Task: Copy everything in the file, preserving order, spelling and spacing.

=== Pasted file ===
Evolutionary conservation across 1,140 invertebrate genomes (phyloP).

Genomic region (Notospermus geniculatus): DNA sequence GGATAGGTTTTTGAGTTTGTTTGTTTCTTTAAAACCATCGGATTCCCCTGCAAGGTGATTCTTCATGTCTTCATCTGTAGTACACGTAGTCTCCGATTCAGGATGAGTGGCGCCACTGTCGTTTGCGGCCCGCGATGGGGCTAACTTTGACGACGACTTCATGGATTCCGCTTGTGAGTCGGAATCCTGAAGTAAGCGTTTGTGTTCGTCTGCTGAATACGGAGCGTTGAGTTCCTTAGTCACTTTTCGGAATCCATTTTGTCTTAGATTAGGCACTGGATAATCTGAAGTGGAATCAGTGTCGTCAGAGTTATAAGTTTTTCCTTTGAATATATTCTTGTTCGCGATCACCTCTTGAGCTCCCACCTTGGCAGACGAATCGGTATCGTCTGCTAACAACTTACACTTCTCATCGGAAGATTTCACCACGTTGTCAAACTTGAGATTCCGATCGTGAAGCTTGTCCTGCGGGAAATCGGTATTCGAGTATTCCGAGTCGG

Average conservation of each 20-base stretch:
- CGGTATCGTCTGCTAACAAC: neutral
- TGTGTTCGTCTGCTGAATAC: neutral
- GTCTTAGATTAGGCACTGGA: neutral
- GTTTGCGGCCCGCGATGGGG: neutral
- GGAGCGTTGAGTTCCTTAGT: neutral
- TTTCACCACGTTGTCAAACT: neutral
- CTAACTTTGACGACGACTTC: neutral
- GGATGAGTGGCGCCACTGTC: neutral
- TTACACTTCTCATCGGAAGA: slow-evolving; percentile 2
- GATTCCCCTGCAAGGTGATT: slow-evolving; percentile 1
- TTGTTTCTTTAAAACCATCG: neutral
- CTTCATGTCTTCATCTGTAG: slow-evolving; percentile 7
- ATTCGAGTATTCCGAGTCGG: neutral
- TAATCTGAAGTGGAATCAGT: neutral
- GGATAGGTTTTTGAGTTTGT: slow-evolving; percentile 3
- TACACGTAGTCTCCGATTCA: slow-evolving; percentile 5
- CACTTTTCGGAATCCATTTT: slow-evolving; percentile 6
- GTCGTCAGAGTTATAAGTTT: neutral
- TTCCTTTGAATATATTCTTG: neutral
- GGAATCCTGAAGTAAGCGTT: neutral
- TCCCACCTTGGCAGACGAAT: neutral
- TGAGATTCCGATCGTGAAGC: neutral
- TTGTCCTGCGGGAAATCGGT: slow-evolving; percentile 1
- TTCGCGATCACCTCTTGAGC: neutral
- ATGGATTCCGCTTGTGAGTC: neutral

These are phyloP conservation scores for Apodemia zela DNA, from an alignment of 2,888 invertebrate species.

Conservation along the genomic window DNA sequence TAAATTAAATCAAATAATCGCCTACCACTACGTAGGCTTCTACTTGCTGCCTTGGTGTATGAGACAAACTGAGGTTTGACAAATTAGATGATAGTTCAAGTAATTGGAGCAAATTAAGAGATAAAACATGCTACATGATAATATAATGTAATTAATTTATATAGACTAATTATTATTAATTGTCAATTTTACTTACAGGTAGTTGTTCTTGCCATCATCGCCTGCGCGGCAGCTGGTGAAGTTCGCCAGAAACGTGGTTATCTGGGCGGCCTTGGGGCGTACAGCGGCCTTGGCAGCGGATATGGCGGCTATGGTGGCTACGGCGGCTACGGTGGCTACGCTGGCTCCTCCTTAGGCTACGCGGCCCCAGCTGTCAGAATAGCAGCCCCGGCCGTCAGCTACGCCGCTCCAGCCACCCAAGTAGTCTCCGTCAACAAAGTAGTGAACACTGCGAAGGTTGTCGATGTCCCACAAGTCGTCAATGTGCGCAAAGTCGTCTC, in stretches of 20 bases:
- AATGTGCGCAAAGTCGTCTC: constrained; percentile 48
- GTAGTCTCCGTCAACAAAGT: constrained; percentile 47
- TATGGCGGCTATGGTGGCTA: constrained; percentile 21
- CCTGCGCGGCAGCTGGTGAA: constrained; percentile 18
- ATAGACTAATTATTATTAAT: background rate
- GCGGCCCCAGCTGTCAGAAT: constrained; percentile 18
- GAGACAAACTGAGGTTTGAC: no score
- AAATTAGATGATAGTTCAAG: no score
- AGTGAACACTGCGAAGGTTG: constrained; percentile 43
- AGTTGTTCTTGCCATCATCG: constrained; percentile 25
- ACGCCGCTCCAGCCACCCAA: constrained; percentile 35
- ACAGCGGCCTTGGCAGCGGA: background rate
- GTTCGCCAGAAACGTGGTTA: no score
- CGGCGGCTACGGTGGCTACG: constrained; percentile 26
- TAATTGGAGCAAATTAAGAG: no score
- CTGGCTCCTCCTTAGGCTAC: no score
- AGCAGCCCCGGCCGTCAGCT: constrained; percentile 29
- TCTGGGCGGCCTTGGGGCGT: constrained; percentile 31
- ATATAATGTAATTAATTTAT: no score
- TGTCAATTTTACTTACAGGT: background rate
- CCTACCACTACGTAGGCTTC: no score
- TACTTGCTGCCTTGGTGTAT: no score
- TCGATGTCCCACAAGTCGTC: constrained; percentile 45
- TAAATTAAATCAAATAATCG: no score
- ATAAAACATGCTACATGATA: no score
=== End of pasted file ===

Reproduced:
Evolutionary conservation across 1,140 invertebrate genomes (phyloP).

Genomic region (Notospermus geniculatus): DNA sequence GGATAGGTTTTTGAGTTTGTTTGTTTCTTTAAAACCATCGGATTCCCCTGCAAGGTGATTCTTCATGTCTTCATCTGTAGTACACGTAGTCTCCGATTCAGGATGAGTGGCGCCACTGTCGTTTGCGGCCCGCGATGGGGCTAACTTTGACGACGACTTCATGGATTCCGCTTGTGAGTCGGAATCCTGAAGTAAGCGTTTGTGTTCGTCTGCTGAATACGGAGCGTTGAGTTCCTTAGTCACTTTTCGGAATCCATTTTGTCTTAGATTAGGCACTGGATAATCTGAAGTGGAATCAGTGTCGTCAGAGTTATAAGTTTTTCCTTTGAATATATTCTTGTTCGCGATCACCTCTTGAGCTCCCACCTTGGCAGACGAATCGGTATCGTCTGCTAACAACTTACACTTCTCATCGGAAGATTTCACCACGTTGTCAAACTTGAGATTCCGATCGTGAAGCTTGTCCTGCGGGAAATCGGTATTCGAGTATTCCGAGTCGG

Average conservation of each 20-base stretch:
- CGGTATCGTCTGCTAACAAC: neutral
- TGTGTTCGTCTGCTGAATAC: neutral
- GTCTTAGATTAGGCACTGGA: neutral
- GTTTGCGGCCCGCGATGGGG: neutral
- GGAGCGTTGAGTTCCTTAGT: neutral
- TTTCACCACGTTGTCAAACT: neutral
- CTAACTTTGACGACGACTTC: neutral
- GGATGAGTGGCGCCACTGTC: neutral
- TTACACTTCTCATCGGAAGA: slow-evolving; percentile 2
- GATTCCCCTGCAAGGTGATT: slow-evolving; percentile 1
- TTGTTTCTTTAAAACCATCG: neutral
- CTTCATGTCTTCATCTGTAG: slow-evolving; percentile 7
- ATTCGAGTATTCCGAGTCGG: neutral
- TAATCTGAAGTGGAATCAGT: neutral
- GGATAGGTTTTTGAGTTTGT: slow-evolving; percentile 3
- TACACGTAGTCTCCGATTCA: slow-evolving; percentile 5
- CACTTTTCGGAATCCATTTT: slow-evolving; percentile 6
- GTCGTCAGAGTTATAAGTTT: neutral
- TTCCTTTGAATATATTCTTG: neutral
- GGAATCCTGAAGTAAGCGTT: neutral
- TCCCACCTTGGCAGACGAAT: neutral
- TGAGATTCCGATCGTGAAGC: neutral
- TTGTCCTGCGGGAAATCGGT: slow-evolving; percentile 1
- TTCGCGATCACCTCTTGAGC: neutral
- ATGGATTCCGCTTGTGAGTC: neutral

These are phyloP conservation scores for Apodemia zela DNA, from an alignment of 2,888 invertebrate species.

Conservation along the genomic window DNA sequence TAAATTAAATCAAATAATCGCCTACCACTACGTAGGCTTCTACTTGCTGCCTTGGTGTATGAGACAAACTGAGGTTTGACAAATTAGATGATAGTTCAAGTAATTGGAGCAAATTAAGAGATAAAACATGCTACATGATAATATAATGTAATTAATTTATATAGACTAATTATTATTAATTGTCAATTTTACTTACAGGTAGTTGTTCTTGCCATCATCGCCTGCGCGGCAGCTGGTGAAGTTCGCCAGAAACGTGGTTATCTGGGCGGCCTTGGGGCGTACAGCGGCCTTGGCAGCGGATATGGCGGCTATGGTGGCTACGGCGGCTACGGTGGCTACGCTGGCTCCTCCTTAGGCTACGCGGCCCCAGCTGTCAGAATAGCAGCCCCGGCCGTCAGCTACGCCGCTCCAGCCACCCAAGTAGTCTCCGTCAACAAAGTAGTGAACACTGCGAAGGTTGTCGATGTCCCACAAGTCGTCAATGTGCGCAAAGTCGTCTC, in stretches of 20 bases:
- AATGTGCGCAAAGTCGTCTC: constrained; percentile 48
- GTAGTCTCCGTCAACAAAGT: constrained; percentile 47
- TATGGCGGCTATGGTGGCTA: constrained; percentile 21
- CCTGCGCGGCAGCTGGTGAA: constrained; percentile 18
- ATAGACTAATTATTATTAAT: background rate
- GCGGCCCCAGCTGTCAGAAT: constrained; percentile 18
- GAGACAAACTGAGGTTTGAC: no score
- AAATTAGATGATAGTTCAAG: no score
- AGTGAACACTGCGAAGGTTG: constrained; percentile 43
- AGTTGTTCTTGCCATCATCG: constrained; percentile 25
- ACGCCGCTCCAGCCACCCAA: constrained; percentile 35
- ACAGCGGCCTTGGCAGCGGA: background rate
- GTTCGCCAGAAACGTGGTTA: no score
- CGGCGGCTACGGTGGCTACG: constrained; percentile 26
- TAATTGGAGCAAATTAAGAG: no score
- CTGGCTCCTCCTTAGGCTAC: no score
- AGCAGCCCCGGCCGTCAGCT: constrained; percentile 29
- TCTGGGCGGCCTTGGGGCGT: constrained; percentile 31
- ATATAATGTAATTAATTTAT: no score
- TGTCAATTTTACTTACAGGT: background rate
- CCTACCACTACGTAGGCTTC: no score
- TACTTGCTGCCTTGGTGTAT: no score
- TCGATGTCCCACAAGTCGTC: constrained; percentile 45
- TAAATTAAATCAAATAATCG: no score
- ATAAAACATGCTACATGATA: no score